Never mind fences making good neighbours, it’s pergolas and privacy screens that are doing all the work these days when trying to create some privacy in your backyard. If you’ve bought a home in the last 10-20 years, you’ve definitely noticed that yard size isn’t what it used to be. New communities are getting denser. With growing demand in and around urban centres, builders are dividing up traditional single-family lots to accommodate multiple homes. And what’s the result? Small lots with maximum house coverage and limited outdoor space, that sits within earshot of neighbours.
The biggest concern I come across with homeowners in these new homes is the lack of backyard privacy. Functionality of the space is another, as these backyard lots often have odd dimensions – long and narrow, short and wide or pie shaped.
Another common problem I often have to address, is shade. While summer sunshine is lovely, and there are some great plants that can handle full sun, most people start to wilt within the first hour or two. It’s hard to enjoy extended periods outdoors when the sun is beating down. New builds and newer communities often face a painful lack of overhead tree canopy. For one, large trees need to be strategically placed to avoid doing damage to the home or its underground infrastructure, so long roots are a concern. Even with new trees, it takes 10 or more years for that natural shade structure to grow in. That means full sun exposure from dawn to dusk.
So how can homeowners make the most out of their limited backyard space? A well-placed pergola is a great solution.
I worked on a really interesting design solution last year. MicroPro Sienna Treated Wood ran a contest to find a homeowner whose backyard needed a boost with professional landscape design. Calgary homeowners in Bridgeland won the grand prize, and what they needed was privacy. I designed the couple’s backyard concept and it was built by local contractors, Maritime West Construction, using MicroPro Sienna Treated Wood.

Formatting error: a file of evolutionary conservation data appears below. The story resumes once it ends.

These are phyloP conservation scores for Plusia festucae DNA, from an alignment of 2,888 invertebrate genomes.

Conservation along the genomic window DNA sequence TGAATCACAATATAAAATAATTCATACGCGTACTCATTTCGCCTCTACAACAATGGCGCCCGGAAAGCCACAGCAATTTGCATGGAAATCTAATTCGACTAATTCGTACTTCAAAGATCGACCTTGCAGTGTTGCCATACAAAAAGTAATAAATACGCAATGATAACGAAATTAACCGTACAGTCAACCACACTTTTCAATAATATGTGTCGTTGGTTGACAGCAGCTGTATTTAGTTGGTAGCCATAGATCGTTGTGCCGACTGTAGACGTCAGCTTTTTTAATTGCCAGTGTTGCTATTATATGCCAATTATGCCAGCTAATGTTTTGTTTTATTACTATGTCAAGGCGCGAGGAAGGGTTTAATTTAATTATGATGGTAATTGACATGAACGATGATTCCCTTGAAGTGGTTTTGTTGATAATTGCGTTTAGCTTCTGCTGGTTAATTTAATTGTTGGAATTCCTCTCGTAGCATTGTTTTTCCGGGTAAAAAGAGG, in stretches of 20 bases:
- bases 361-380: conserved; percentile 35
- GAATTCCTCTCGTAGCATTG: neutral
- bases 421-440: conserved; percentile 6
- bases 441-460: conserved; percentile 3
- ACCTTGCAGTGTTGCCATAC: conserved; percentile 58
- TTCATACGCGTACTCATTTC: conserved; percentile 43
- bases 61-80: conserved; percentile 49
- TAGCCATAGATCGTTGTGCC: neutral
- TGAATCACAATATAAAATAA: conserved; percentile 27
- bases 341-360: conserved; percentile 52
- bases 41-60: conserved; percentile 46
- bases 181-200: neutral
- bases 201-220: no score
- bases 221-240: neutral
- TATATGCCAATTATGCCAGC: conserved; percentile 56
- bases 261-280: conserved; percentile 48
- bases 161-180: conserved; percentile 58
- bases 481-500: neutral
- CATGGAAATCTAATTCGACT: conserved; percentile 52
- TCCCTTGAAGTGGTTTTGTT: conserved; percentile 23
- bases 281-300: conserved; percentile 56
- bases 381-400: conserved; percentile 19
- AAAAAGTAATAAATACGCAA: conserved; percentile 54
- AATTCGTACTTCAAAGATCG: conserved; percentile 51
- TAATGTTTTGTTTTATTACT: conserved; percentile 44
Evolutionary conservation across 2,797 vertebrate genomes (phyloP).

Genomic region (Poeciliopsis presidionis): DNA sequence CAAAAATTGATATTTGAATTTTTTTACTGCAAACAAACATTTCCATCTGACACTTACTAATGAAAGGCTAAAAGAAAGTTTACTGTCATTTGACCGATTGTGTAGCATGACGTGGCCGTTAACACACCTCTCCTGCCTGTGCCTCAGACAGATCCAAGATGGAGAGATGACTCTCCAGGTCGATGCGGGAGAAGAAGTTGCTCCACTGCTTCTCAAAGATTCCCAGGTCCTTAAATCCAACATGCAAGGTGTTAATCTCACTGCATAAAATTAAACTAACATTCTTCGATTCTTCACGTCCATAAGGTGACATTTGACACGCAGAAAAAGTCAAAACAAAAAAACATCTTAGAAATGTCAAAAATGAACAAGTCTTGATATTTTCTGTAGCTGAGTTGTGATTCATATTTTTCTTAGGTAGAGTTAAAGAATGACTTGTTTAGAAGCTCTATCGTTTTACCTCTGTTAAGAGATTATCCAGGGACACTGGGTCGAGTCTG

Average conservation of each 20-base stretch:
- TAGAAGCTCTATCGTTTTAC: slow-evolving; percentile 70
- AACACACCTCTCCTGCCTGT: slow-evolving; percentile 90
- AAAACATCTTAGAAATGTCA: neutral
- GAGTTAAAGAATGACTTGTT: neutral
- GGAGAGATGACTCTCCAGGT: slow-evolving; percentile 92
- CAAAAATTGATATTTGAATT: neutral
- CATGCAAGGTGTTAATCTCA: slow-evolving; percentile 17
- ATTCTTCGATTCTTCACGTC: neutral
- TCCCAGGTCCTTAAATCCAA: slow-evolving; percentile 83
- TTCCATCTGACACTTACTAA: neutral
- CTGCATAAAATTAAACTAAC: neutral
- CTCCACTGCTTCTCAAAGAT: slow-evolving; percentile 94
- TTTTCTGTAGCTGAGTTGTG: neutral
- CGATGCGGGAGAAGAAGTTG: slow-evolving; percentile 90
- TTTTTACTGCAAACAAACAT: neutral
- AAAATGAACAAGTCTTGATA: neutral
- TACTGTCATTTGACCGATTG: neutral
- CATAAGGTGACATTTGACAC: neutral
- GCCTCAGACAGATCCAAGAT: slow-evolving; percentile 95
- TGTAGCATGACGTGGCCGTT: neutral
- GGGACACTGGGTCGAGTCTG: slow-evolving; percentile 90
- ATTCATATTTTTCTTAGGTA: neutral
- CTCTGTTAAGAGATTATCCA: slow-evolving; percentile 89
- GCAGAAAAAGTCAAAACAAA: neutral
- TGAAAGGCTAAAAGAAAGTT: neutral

With a new three-storey cliffside home in Bridgeland, the homeowners created an outdoor oasis including a swim spa for a much-used, low-impact fitness amenity. They focussed on proper permits and installation; but needed some help with privacy. The problem was that their south-facing yard put the spa in a fishbowl. All of the neighbours could see every lap and dip. The exposure was not only to houses flanking theirs, but because of the slope in the neighbourhood, most of the neighbours above had a clear view, too. There was little shade most of the day, limiting the amount of time they could use their yard, and with a toddler and a baby on the way, they needed the space!
My solution worked beautifully: a perfectly positioned pergola. A good fence will stop interaction to the back and sides, but when you need privacy from above, too, a pergola isn’t just a barrier, it also plays with the eye, distracting sight lines and creating visual interest. I designed the placement of the pergola so that it also buffered visual access into the home. The house was not square and had rooflines on angles, I followed the same angles with the pergola’s design.
The pergola’s style added interest to the yard, plus it defined the space, allowing the swim spa to have its own area, while identifying space in the rest of the yard for seating and room for kids to play. Weaving a good outdoor fabric through the top of the pergola created more shade, without completely blocking out the sky, since nights out under the stars are a particular favourite of these homeowners.
One trick is, if you want to fabric through the pergola, add gromets so that rain and snow can drain. A good quality outdoor fabric will stand up to the elements and can be changed out to create different looks with different patterns or colours. Another tip is to use MicroPro Sienna Treated Wood. It offers the colour and look of cedar, but at a much lower price point. This pressure-treated wood is a beautiful brown colour and is also environmentally friendly and carries green certifications, perfect for the backyard – toddlers and all.